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Recipe categories: Quick and easy, Soups, Vegetarian | All categories

Vegan mushroom bisque

Vegan mushroom bisque
Anne Cusack / Los Angeles Times

Nuts. And water. That's really all there is to nut milk.

Maybe you've noticed all the dairy-free milk brands vying for attention at your local market. Nut milks — and other plant-based milks such as soy, rice and even coconut — are hot right now. Whether you're lactose intolerant or have perhaps "consciously uncoupled" yourself from dairy, plant-based alternatives are a growing market for both health- and fad-related reasons.

But have you bothered to check the back of the box?

In addition to nuts and water, you'll most likely find a litany of additional ingredients. Some are added to lend flavoring and/or sweetness, others to fortify the milk with vitamins and minerals. Some, like seaweed-derived carrageenan, are added to thicken and emulsify the milk, while still others work as preservatives to extend shelf life.

It was enough to make me wonder how hard it would be to just make it myself.

Believe it or not, homemade nut milk is incredibly simple: Soak nuts, blend and strain. Voila.

There are plenty of recipes for nut milks available on the Internet, but the method is basic: Take raw nuts and immerse them in a bowl of water. Soak the nuts until they're noticeably plump (kind of like soaking raisins), at least several hours and up to a day or so. Drain the water and give the nuts a good rinse, then place them in a blender with fresh water and blend away to your heart's content.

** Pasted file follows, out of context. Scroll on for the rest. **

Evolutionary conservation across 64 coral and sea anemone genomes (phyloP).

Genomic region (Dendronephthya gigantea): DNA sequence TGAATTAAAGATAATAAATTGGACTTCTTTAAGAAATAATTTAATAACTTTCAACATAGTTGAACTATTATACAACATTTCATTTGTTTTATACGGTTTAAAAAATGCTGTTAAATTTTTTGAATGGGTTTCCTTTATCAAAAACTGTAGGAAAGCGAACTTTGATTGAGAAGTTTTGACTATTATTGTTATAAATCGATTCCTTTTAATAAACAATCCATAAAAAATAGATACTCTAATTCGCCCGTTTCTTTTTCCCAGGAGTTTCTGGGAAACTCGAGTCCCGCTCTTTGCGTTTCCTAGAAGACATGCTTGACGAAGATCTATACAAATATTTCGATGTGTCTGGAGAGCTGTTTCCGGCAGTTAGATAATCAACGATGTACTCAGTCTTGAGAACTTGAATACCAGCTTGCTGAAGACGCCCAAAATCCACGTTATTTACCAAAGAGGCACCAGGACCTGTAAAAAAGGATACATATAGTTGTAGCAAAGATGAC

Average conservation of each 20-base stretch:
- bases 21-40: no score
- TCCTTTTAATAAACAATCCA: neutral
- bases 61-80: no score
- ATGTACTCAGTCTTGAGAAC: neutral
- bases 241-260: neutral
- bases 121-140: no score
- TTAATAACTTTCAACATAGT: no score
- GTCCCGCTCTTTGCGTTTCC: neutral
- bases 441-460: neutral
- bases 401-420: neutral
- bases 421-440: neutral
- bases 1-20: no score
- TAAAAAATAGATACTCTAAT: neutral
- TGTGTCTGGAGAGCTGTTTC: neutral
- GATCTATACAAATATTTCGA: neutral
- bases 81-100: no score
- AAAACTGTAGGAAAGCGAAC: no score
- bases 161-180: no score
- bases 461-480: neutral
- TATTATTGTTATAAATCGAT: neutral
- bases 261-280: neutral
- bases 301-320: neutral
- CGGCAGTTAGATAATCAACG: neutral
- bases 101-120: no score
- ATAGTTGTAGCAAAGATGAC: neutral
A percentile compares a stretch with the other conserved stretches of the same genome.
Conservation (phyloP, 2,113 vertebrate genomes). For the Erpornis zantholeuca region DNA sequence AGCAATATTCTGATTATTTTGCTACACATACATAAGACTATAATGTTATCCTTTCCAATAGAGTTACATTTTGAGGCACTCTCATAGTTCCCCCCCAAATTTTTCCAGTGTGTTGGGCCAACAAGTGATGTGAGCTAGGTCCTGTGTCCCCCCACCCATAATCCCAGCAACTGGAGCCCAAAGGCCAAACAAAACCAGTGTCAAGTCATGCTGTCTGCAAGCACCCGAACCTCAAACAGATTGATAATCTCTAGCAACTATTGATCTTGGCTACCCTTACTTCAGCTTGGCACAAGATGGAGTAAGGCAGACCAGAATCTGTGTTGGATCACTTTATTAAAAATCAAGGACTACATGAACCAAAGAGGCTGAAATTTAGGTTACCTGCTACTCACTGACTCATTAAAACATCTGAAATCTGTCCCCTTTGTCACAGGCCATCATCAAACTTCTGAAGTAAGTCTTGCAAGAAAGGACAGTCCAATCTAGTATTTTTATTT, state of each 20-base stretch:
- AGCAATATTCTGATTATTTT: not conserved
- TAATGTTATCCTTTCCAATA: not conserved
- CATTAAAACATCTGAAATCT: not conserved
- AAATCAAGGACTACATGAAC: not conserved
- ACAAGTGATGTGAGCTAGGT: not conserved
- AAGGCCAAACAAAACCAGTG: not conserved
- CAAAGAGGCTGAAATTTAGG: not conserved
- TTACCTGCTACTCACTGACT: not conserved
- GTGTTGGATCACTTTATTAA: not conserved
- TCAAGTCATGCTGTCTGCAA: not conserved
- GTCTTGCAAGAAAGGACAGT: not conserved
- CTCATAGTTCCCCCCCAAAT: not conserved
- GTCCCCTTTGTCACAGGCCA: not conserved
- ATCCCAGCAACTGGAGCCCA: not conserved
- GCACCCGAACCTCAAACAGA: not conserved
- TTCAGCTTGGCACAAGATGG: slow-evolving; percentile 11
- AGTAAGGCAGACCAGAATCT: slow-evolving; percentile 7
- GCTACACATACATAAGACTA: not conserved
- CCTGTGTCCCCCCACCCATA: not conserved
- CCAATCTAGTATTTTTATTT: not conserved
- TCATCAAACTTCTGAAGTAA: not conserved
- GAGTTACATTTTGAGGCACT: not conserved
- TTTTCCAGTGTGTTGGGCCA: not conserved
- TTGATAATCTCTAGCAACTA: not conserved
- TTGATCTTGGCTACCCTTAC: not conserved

When the nuts are puréed, strain the liquid. Because of the fine grit from the nut pulp, the liquid will need to be carefully strained. Several layers of cheesecloth over a mesh strainer work well, as does a tea towel. But the best thing I've found is something called a nut milk bag (yes, that's the name, and it can easily be found on the Internet). Fill the bag with purée and gently squeeze the liquid out; the bag works wonders at removing the grit to give the milk a nice, smooth texture.

After the liquid is strained, adjust the consistency with additional liquid to suit your taste. Most methods I've seen call for a ratio of 1 cup of nuts to 3 or 4 cups water. I personally prefer one pound of nuts (a little over three cups) to around six cups of water for a nut milk similar in consistency to whole dairy milk. To create a "cream," allow a little of the finer grit in with the milk and reduce the water for a thicker consistency.

Because homemade nut milk will naturally separate over time, store it in a container with a tight-fitting lid so you can give it a good shake before using. Once it's made, the milk will keep, refrigerated, for three to five days.

As for the leftover pulp, save it. You can use it in so many things. Flavor the pulp and use it as a spread, add it to a shake or fold it in with pancake batters or dips. Or simply spread the pulp out and slowly dry it in a low oven to make nut meal.